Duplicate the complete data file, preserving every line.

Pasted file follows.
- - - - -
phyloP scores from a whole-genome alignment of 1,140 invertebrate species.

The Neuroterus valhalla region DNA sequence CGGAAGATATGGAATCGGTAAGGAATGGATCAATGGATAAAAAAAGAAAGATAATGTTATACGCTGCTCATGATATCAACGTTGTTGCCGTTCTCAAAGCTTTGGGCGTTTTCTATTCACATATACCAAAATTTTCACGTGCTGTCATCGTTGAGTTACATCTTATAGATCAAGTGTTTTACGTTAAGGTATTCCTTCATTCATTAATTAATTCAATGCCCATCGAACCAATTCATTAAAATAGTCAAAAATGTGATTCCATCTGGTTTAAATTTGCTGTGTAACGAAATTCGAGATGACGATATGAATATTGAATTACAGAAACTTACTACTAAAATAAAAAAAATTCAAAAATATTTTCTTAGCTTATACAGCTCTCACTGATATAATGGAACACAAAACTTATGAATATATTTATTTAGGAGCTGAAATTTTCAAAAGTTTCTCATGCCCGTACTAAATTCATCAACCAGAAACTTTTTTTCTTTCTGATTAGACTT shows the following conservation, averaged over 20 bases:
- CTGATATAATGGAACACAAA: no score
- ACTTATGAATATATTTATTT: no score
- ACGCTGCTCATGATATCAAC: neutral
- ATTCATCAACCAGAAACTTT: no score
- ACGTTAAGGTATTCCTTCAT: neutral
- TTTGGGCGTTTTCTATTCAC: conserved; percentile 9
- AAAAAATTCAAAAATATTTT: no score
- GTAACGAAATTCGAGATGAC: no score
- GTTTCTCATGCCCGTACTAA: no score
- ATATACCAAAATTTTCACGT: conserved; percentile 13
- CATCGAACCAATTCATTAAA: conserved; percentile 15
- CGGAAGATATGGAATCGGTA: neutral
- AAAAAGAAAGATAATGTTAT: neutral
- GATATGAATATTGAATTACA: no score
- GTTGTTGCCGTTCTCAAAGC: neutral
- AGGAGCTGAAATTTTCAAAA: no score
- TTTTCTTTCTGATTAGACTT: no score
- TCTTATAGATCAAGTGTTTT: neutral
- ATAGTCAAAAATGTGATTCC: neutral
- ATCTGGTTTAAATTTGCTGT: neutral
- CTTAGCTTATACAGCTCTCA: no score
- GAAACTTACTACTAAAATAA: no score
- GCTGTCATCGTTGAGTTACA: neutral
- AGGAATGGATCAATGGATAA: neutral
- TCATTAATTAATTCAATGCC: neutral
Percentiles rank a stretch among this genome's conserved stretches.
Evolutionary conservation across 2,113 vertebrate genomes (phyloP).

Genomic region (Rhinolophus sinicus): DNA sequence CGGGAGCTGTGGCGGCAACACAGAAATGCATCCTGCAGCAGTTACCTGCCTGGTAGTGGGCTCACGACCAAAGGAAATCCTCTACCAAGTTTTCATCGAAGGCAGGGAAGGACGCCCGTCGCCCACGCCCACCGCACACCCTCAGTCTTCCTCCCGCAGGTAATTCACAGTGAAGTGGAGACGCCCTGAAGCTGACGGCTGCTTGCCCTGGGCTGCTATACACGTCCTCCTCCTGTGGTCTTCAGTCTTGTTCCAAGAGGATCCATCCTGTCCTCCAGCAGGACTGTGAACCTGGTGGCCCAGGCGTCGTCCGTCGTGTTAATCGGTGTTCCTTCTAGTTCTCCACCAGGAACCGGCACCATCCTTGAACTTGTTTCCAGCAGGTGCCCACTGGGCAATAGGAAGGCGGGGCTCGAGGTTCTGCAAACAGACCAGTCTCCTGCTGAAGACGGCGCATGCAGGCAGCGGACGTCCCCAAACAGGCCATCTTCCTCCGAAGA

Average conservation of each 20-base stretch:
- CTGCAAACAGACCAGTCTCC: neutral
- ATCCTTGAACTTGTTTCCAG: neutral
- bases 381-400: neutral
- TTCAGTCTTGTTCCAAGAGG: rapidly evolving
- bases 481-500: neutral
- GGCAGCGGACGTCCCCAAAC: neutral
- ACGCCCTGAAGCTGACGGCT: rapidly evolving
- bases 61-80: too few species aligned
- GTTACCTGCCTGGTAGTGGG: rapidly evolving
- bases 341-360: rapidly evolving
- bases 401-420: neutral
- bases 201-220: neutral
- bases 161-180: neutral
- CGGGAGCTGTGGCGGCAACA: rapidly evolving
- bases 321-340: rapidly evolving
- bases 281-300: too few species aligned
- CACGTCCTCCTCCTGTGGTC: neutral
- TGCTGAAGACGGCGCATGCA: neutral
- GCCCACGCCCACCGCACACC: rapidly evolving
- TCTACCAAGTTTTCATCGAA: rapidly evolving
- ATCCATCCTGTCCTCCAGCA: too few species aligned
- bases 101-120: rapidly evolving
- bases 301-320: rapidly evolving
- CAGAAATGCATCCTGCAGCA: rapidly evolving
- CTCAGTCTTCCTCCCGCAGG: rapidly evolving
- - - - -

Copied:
phyloP scores from a whole-genome alignment of 1,140 invertebrate species.

The Neuroterus valhalla region DNA sequence CGGAAGATATGGAATCGGTAAGGAATGGATCAATGGATAAAAAAAGAAAGATAATGTTATACGCTGCTCATGATATCAACGTTGTTGCCGTTCTCAAAGCTTTGGGCGTTTTCTATTCACATATACCAAAATTTTCACGTGCTGTCATCGTTGAGTTACATCTTATAGATCAAGTGTTTTACGTTAAGGTATTCCTTCATTCATTAATTAATTCAATGCCCATCGAACCAATTCATTAAAATAGTCAAAAATGTGATTCCATCTGGTTTAAATTTGCTGTGTAACGAAATTCGAGATGACGATATGAATATTGAATTACAGAAACTTACTACTAAAATAAAAAAAATTCAAAAATATTTTCTTAGCTTATACAGCTCTCACTGATATAATGGAACACAAAACTTATGAATATATTTATTTAGGAGCTGAAATTTTCAAAAGTTTCTCATGCCCGTACTAAATTCATCAACCAGAAACTTTTTTTCTTTCTGATTAGACTT shows the following conservation, averaged over 20 bases:
- CTGATATAATGGAACACAAA: no score
- ACTTATGAATATATTTATTT: no score
- ACGCTGCTCATGATATCAAC: neutral
- ATTCATCAACCAGAAACTTT: no score
- ACGTTAAGGTATTCCTTCAT: neutral
- TTTGGGCGTTTTCTATTCAC: conserved; percentile 9
- AAAAAATTCAAAAATATTTT: no score
- GTAACGAAATTCGAGATGAC: no score
- GTTTCTCATGCCCGTACTAA: no score
- ATATACCAAAATTTTCACGT: conserved; percentile 13
- CATCGAACCAATTCATTAAA: conserved; percentile 15
- CGGAAGATATGGAATCGGTA: neutral
- AAAAAGAAAGATAATGTTAT: neutral
- GATATGAATATTGAATTACA: no score
- GTTGTTGCCGTTCTCAAAGC: neutral
- AGGAGCTGAAATTTTCAAAA: no score
- TTTTCTTTCTGATTAGACTT: no score
- TCTTATAGATCAAGTGTTTT: neutral
- ATAGTCAAAAATGTGATTCC: neutral
- ATCTGGTTTAAATTTGCTGT: neutral
- CTTAGCTTATACAGCTCTCA: no score
- GAAACTTACTACTAAAATAA: no score
- GCTGTCATCGTTGAGTTACA: neutral
- AGGAATGGATCAATGGATAA: neutral
- TCATTAATTAATTCAATGCC: neutral
Percentiles rank a stretch among this genome's conserved stretches.
Evolutionary conservation across 2,113 vertebrate genomes (phyloP).

Genomic region (Rhinolophus sinicus): DNA sequence CGGGAGCTGTGGCGGCAACACAGAAATGCATCCTGCAGCAGTTACCTGCCTGGTAGTGGGCTCACGACCAAAGGAAATCCTCTACCAAGTTTTCATCGAAGGCAGGGAAGGACGCCCGTCGCCCACGCCCACCGCACACCCTCAGTCTTCCTCCCGCAGGTAATTCACAGTGAAGTGGAGACGCCCTGAAGCTGACGGCTGCTTGCCCTGGGCTGCTATACACGTCCTCCTCCTGTGGTCTTCAGTCTTGTTCCAAGAGGATCCATCCTGTCCTCCAGCAGGACTGTGAACCTGGTGGCCCAGGCGTCGTCCGTCGTGTTAATCGGTGTTCCTTCTAGTTCTCCACCAGGAACCGGCACCATCCTTGAACTTGTTTCCAGCAGGTGCCCACTGGGCAATAGGAAGGCGGGGCTCGAGGTTCTGCAAACAGACCAGTCTCCTGCTGAAGACGGCGCATGCAGGCAGCGGACGTCCCCAAACAGGCCATCTTCCTCCGAAGA

Average conservation of each 20-base stretch:
- CTGCAAACAGACCAGTCTCC: neutral
- ATCCTTGAACTTGTTTCCAG: neutral
- bases 381-400: neutral
- TTCAGTCTTGTTCCAAGAGG: rapidly evolving
- bases 481-500: neutral
- GGCAGCGGACGTCCCCAAAC: neutral
- ACGCCCTGAAGCTGACGGCT: rapidly evolving
- bases 61-80: too few species aligned
- GTTACCTGCCTGGTAGTGGG: rapidly evolving
- bases 341-360: rapidly evolving
- bases 401-420: neutral
- bases 201-220: neutral
- bases 161-180: neutral
- CGGGAGCTGTGGCGGCAACA: rapidly evolving
- bases 321-340: rapidly evolving
- bases 281-300: too few species aligned
- CACGTCCTCCTCCTGTGGTC: neutral
- TGCTGAAGACGGCGCATGCA: neutral
- GCCCACGCCCACCGCACACC: rapidly evolving
- TCTACCAAGTTTTCATCGAA: rapidly evolving
- ATCCATCCTGTCCTCCAGCA: too few species aligned
- bases 101-120: rapidly evolving
- bases 301-320: rapidly evolving
- CAGAAATGCATCCTGCAGCA: rapidly evolving
- CTCAGTCTTCCTCCCGCAGG: rapidly evolving